De La Salle University (DLSU) is hosting an entrepreneurship expo on March 16 on the ground floor of Henry Sy Sr. Hall on its Taft Avenue campus.
Organized by De La Salle Alumni Association (DLSAA), “Bullseye! Ignite Your Business Animo” will feature discussions with well-known Filipino entrepreneurs who, after some struggle, succeeded in their business ventures.
Members of the DLSU community and the general public are invited.
In organizing the event, DLSAA aims to “contribute to nation building” and “give back to the community” by encouraging Filipinos, especially the youth, to become entrepreneurs and invest in their own businesses.
“We know that Filipinos have a natural flair for business,” DLSAA president Johnny Sy said in a press statement. “We have also seen how they have grown with much gravity in the Philippine economic scene [and have contributed to] generating jobs and livelihood for other people, giving opportunities for expansion of new businesses and increasing productivity through technological change.”
Sy said that starting a business had “a huge multiplier effect” that could contribute to the country’s growing economy.
But he said many Filipinos were reluctant to put up their own enterprises because of lack of access to capital and lack of knowledge. He expressed the wish that “this event will bridge that gap.”
Sy said, “We see that entrepreneurs are the backbone of our economy, that is why we have come up with this event to ignite the spirit of the people aspiring to start up and grow their own business.”
Expo participants are expected to learn from the success stories of businessmen like Prudencio Garcia of Mekeni Food Corp. and Johnlu Koa of French Baker and Chatime.
A forum, hosted by television personality and entrepreneur RJ Ledesma, will feature other successful entrepreneurs, like Gilbert Jim of Bubbatealicious Pearl Milk Tea Place, Rossana Lenado of Ahead Learning Center and Rommel Juan of Binalot.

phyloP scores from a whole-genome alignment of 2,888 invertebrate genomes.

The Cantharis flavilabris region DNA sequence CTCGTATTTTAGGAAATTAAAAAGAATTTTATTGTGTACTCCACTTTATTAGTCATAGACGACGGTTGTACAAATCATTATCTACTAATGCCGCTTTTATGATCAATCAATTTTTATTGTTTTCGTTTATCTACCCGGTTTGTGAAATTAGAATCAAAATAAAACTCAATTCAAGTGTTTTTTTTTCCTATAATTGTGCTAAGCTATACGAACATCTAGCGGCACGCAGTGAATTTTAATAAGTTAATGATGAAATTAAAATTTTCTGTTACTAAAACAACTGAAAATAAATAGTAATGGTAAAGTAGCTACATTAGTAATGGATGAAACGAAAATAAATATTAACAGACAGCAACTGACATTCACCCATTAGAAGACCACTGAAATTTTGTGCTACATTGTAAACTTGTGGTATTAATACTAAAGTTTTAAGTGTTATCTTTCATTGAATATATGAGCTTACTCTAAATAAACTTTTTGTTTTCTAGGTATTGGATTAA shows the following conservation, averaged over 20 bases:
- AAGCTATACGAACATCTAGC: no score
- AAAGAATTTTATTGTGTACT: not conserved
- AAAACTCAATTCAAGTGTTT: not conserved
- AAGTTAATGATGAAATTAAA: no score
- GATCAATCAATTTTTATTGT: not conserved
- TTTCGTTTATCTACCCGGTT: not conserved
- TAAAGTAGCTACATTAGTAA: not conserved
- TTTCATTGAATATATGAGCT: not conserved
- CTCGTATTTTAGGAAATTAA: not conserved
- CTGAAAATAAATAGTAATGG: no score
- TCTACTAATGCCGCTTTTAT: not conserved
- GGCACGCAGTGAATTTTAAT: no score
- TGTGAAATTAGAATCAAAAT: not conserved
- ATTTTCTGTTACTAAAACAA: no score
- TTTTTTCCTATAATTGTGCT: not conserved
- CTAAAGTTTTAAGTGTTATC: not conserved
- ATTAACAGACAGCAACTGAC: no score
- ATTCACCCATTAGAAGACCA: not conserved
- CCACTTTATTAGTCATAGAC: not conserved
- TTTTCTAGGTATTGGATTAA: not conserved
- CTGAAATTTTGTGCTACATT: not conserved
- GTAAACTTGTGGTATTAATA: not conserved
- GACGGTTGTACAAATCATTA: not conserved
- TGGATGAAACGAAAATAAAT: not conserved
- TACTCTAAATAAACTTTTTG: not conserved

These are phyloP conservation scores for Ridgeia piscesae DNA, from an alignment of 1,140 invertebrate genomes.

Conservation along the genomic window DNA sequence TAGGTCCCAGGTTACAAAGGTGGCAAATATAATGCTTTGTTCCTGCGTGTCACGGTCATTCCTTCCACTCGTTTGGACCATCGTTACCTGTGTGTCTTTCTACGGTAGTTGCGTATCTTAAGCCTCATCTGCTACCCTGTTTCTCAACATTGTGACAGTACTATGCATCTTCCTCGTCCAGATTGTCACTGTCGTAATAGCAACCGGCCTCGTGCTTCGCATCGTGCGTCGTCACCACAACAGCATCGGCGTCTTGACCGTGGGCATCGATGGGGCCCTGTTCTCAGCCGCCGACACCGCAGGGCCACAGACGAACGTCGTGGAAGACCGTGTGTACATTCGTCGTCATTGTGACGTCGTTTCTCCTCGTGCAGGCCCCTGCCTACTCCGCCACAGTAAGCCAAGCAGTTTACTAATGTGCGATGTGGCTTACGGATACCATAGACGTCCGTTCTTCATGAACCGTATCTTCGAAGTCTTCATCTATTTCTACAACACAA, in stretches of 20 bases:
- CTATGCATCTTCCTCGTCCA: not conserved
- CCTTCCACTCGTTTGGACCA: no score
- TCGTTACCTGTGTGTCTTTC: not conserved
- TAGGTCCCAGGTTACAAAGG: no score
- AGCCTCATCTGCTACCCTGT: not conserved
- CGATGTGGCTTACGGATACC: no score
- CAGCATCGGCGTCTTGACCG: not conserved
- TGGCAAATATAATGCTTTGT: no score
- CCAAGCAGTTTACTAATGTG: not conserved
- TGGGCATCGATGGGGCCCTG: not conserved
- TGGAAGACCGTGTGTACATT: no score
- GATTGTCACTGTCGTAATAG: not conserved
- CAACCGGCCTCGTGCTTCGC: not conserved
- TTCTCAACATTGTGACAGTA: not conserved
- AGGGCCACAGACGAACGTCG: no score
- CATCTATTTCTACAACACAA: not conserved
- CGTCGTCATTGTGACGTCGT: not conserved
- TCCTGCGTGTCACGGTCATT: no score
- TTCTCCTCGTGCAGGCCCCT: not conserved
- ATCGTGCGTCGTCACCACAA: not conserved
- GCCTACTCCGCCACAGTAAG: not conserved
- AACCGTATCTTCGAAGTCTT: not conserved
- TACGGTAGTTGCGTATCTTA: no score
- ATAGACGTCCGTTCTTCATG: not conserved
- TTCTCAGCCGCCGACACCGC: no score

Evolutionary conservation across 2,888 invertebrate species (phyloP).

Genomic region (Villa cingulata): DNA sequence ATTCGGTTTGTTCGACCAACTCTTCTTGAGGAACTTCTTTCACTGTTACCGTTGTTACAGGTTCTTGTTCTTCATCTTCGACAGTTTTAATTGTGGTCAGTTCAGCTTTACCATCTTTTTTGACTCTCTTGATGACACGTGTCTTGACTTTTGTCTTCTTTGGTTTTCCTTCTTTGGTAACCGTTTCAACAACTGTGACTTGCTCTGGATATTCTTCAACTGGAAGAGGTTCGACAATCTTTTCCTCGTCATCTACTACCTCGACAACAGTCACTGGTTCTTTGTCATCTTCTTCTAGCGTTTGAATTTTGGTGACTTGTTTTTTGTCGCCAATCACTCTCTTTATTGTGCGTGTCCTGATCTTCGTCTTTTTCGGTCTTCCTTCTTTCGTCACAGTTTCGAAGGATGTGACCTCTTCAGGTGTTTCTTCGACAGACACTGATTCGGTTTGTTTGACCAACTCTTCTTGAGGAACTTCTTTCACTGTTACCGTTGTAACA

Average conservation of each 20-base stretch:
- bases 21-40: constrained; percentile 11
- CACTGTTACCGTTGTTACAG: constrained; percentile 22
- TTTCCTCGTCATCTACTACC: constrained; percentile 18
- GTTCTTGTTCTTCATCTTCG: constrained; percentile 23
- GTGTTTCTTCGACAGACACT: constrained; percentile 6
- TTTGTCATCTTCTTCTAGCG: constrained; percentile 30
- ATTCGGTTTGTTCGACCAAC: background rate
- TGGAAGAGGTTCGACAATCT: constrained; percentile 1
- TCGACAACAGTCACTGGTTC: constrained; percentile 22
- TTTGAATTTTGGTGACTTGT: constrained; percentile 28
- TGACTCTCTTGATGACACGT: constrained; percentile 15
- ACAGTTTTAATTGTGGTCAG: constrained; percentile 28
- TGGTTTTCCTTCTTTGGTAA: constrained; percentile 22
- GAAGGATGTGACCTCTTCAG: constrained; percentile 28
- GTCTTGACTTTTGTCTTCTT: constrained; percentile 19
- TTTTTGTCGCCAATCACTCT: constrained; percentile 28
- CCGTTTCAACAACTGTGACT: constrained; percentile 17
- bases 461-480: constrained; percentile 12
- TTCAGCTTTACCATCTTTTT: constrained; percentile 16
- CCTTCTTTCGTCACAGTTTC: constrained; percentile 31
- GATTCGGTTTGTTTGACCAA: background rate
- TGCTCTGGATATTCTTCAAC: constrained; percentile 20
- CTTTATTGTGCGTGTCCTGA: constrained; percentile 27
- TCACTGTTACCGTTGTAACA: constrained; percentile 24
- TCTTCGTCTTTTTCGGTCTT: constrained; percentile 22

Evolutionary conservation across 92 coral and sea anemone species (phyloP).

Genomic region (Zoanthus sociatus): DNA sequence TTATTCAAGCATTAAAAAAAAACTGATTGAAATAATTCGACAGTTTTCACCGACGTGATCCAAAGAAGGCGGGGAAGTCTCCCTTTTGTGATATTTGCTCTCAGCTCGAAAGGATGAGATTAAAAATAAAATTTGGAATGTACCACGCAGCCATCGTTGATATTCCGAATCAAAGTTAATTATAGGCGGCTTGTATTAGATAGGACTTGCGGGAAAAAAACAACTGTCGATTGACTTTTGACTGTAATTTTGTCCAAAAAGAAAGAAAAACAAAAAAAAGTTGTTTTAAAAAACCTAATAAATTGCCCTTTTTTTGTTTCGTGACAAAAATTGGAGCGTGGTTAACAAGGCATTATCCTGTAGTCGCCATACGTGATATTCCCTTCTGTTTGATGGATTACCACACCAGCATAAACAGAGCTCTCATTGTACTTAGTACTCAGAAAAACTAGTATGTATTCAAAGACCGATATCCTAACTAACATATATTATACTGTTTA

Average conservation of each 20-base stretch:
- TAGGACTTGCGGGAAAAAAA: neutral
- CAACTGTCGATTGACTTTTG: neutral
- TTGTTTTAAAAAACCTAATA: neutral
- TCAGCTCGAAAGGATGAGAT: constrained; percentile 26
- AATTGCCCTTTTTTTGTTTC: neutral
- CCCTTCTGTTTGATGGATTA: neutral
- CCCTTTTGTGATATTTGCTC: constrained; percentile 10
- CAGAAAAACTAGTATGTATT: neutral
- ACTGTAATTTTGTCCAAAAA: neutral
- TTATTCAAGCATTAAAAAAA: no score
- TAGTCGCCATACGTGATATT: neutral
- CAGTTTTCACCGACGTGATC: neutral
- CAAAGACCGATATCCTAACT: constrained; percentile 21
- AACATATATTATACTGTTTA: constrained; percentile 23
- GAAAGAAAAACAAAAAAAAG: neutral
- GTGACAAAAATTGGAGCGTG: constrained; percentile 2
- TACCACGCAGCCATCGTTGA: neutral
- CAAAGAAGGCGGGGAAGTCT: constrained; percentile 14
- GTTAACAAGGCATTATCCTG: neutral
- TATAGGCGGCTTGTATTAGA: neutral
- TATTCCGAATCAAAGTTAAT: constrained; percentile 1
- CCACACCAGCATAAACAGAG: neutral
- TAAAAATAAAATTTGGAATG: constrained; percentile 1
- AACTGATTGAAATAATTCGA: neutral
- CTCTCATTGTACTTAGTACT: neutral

Students and aspiring entrepreneurs could learn how to become “real negosyantes” and “turn adversities into opportunities” in business ventures, said DLSAA chair Herbert Tuason. He expressed the hope the event would inspire more people to become entrepreneurs.
“Take the plunge and jump in,” Sy said.
Apart from the discussions, at least
25 booths of different companies and franchisors will be showcased at the exhibit, including Generika, SeaOil Philippines Inc. and Microsoft.
Exhibitors will not only sell their products but will invite participants to join their businesses by becoming franchisees.
“Franchising is the best shortcut to doing business,” said Ricardo Cuna, vice president of the Association of Filipino Franchisors Inc. (AFFI).
“We want the Philippines to become the center of franchising development in Asia,” said Philippine Franchise Association (PFA) president Elizabeth Pardo-Orbeta, adding that franchising was like “a big brother watching over you.”
But AFFI president Armando “Butz” Bartolome advised caution in buying a franchise. He said anyone who planned to become a franchisee must first “do your homework and investigate” to avoid “being scammed” and “burning your money.”
He also emphasized that franchisors and other entrepreneurs “need to professionalize doing business.”
Ramon Lopez, executive director of advocacy group Go Negosyo, said the expo was a “great equalizer” as it would try to reach out to “aspiring entrepreneurs,” “underprivileged ones” and “the youth.”
Lopez said students who would attend the event should grab the opportunity to absorb as much relevant and practical information from real-life experiences of established businesspersons that would complement theories and lessons learned in school.
Although Lopez admitted that not everyone could be an entrepreneur, he expressed the belief that “everyone can be enterprising” in any field.
The one-day expo will be held from
9 a.m. to 7 p.m. Admission is free to DLSU students, teachers, staff and alumni. Others will have to pay an entrance fee of P50.